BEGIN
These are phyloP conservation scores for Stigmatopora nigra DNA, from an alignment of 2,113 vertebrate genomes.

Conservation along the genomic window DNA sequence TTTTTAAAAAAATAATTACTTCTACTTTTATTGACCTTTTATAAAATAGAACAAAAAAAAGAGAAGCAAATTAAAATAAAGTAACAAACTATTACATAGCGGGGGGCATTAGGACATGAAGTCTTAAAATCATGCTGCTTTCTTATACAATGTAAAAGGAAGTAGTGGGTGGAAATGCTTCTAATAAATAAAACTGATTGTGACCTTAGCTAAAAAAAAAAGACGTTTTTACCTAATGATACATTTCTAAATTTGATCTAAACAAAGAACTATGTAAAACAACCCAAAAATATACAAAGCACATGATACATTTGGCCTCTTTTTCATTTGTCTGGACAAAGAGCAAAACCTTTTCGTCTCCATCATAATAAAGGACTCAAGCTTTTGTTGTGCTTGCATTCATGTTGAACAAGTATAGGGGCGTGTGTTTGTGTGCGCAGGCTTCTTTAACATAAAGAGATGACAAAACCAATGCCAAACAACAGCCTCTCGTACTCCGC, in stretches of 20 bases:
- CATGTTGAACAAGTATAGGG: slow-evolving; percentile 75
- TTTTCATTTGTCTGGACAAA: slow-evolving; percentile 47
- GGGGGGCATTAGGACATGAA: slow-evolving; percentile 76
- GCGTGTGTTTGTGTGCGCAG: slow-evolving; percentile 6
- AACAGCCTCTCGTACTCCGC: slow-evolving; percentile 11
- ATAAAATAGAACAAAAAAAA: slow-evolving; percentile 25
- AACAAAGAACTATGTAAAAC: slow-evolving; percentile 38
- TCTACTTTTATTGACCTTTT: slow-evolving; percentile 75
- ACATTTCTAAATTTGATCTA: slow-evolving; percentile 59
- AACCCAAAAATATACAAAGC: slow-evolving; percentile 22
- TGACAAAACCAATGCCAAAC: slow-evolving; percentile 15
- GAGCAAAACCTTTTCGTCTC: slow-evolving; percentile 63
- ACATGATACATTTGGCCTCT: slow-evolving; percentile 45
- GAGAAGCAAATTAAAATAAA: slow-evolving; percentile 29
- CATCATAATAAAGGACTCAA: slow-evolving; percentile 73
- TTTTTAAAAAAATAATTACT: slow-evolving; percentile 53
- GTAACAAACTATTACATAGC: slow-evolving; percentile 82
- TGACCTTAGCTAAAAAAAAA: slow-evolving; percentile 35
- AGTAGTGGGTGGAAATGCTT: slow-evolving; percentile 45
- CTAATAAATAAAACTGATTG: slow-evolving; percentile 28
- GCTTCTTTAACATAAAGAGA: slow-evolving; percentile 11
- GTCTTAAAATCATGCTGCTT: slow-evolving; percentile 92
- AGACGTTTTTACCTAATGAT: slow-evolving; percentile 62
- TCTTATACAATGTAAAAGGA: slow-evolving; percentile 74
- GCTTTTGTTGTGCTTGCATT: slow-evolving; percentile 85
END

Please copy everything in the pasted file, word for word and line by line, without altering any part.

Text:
These are phyloP conservation scores for Stigmatopora nigra DNA, from an alignment of 2,113 vertebrate genomes.

Conservation along the genomic window DNA sequence TTTTTAAAAAAATAATTACTTCTACTTTTATTGACCTTTTATAAAATAGAACAAAAAAAAGAGAAGCAAATTAAAATAAAGTAACAAACTATTACATAGCGGGGGGCATTAGGACATGAAGTCTTAAAATCATGCTGCTTTCTTATACAATGTAAAAGGAAGTAGTGGGTGGAAATGCTTCTAATAAATAAAACTGATTGTGACCTTAGCTAAAAAAAAAAGACGTTTTTACCTAATGATACATTTCTAAATTTGATCTAAACAAAGAACTATGTAAAACAACCCAAAAATATACAAAGCACATGATACATTTGGCCTCTTTTTCATTTGTCTGGACAAAGAGCAAAACCTTTTCGTCTCCATCATAATAAAGGACTCAAGCTTTTGTTGTGCTTGCATTCATGTTGAACAAGTATAGGGGCGTGTGTTTGTGTGCGCAGGCTTCTTTAACATAAAGAGATGACAAAACCAATGCCAAACAACAGCCTCTCGTACTCCGC, in stretches of 20 bases:
- CATGTTGAACAAGTATAGGG: slow-evolving; percentile 75
- TTTTCATTTGTCTGGACAAA: slow-evolving; percentile 47
- GGGGGGCATTAGGACATGAA: slow-evolving; percentile 76
- GCGTGTGTTTGTGTGCGCAG: slow-evolving; percentile 6
- AACAGCCTCTCGTACTCCGC: slow-evolving; percentile 11
- ATAAAATAGAACAAAAAAAA: slow-evolving; percentile 25
- AACAAAGAACTATGTAAAAC: slow-evolving; percentile 38
- TCTACTTTTATTGACCTTTT: slow-evolving; percentile 75
- ACATTTCTAAATTTGATCTA: slow-evolving; percentile 59
- AACCCAAAAATATACAAAGC: slow-evolving; percentile 22
- TGACAAAACCAATGCCAAAC: slow-evolving; percentile 15
- GAGCAAAACCTTTTCGTCTC: slow-evolving; percentile 63
- ACATGATACATTTGGCCTCT: slow-evolving; percentile 45
- GAGAAGCAAATTAAAATAAA: slow-evolving; percentile 29
- CATCATAATAAAGGACTCAA: slow-evolving; percentile 73
- TTTTTAAAAAAATAATTACT: slow-evolving; percentile 53
- GTAACAAACTATTACATAGC: slow-evolving; percentile 82
- TGACCTTAGCTAAAAAAAAA: slow-evolving; percentile 35
- AGTAGTGGGTGGAAATGCTT: slow-evolving; percentile 45
- CTAATAAATAAAACTGATTG: slow-evolving; percentile 28
- GCTTCTTTAACATAAAGAGA: slow-evolving; percentile 11
- GTCTTAAAATCATGCTGCTT: slow-evolving; percentile 92
- AGACGTTTTTACCTAATGAT: slow-evolving; percentile 62
- TCTTATACAATGTAAAAGGA: slow-evolving; percentile 74
- GCTTTTGTTGTGCTTGCATT: slow-evolving; percentile 85